Influential Richmond publisher Thomas Ritchie is attacked for his support of Lewis Cass's nomination at the Democratic national convention in Baltimore. The convention, held in late May 1848, selected Cass, an advocate of popular sovereignty on the key issue of the extension of slavery into territories acquired by the United States in the Mexican War.
Ritchie is shown here in an apron, putting Cass's head into the "PRESIDENTIAL OVEN." On the front of the oven hangs a long knife. Inscribed on the wall behind Ritchie is a swipe at the convention:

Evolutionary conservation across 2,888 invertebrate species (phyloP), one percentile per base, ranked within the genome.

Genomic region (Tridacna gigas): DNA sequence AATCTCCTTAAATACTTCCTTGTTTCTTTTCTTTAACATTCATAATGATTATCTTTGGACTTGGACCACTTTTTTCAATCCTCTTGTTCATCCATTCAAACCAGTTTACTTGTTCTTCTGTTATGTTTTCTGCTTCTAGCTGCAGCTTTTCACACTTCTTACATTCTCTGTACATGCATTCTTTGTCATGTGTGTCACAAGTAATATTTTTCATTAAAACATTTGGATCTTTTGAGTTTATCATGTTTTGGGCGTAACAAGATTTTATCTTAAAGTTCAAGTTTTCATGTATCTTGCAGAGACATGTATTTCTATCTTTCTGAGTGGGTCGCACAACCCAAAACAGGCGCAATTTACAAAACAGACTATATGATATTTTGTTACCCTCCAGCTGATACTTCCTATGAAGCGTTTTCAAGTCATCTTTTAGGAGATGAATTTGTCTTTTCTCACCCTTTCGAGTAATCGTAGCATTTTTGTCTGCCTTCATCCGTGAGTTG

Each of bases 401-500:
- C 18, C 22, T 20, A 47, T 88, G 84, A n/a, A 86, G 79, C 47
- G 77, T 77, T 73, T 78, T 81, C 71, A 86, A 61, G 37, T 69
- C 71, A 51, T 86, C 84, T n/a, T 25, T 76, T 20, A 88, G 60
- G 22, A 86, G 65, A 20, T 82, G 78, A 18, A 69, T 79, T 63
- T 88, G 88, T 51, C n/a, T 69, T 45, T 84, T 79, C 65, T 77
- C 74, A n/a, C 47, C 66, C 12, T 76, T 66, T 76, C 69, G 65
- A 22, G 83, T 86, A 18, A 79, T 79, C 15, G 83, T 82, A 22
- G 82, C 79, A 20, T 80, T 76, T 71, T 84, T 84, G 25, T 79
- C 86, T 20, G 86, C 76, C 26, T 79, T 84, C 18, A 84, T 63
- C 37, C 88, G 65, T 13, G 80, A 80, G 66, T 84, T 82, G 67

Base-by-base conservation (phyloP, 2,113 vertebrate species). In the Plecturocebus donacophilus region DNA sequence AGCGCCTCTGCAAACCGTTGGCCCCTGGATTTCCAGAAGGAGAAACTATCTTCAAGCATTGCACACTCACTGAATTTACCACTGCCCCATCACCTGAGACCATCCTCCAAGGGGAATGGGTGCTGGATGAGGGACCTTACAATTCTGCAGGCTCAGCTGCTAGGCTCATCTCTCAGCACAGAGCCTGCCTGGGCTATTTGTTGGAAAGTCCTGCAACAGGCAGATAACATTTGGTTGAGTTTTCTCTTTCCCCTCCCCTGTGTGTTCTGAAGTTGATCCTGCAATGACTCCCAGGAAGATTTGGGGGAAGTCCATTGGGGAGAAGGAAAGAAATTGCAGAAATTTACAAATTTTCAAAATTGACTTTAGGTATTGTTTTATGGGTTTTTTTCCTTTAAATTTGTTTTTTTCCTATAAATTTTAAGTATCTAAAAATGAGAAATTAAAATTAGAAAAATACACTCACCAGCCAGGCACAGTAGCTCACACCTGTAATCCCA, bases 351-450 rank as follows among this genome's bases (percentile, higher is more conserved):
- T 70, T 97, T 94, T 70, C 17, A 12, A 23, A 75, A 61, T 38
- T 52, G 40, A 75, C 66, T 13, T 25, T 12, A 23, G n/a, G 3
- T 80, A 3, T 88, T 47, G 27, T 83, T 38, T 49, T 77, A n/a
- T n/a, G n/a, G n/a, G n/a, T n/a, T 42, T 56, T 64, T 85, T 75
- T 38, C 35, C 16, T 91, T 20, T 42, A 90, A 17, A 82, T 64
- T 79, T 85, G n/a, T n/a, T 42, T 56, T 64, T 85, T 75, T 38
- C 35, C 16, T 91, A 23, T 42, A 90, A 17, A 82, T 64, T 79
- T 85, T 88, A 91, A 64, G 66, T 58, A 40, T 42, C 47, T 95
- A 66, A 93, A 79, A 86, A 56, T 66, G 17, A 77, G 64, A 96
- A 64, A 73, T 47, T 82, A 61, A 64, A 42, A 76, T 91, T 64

"THOMAS RITCHIE & CO.
BAKERS AND CONFECTIONERS TO HIS DEMOCRATIC
MAJESTY. All manner of Messes cooked to order; hot or cold, with or without sauce and trimmings, Public Dinners gotten up at the shortest notice, Political Hashes every evening Flummery DOUGH FACES done brown, Sugar plums."
"His Democratic Majesty" no doubt refers to incumbent Democratic President James K. Polk, whom Ritchie served as editor of the administration organ, the "Washington Union." "Dough-face" was a derogatory name for Northerners sympathetic to Southern views on slavery.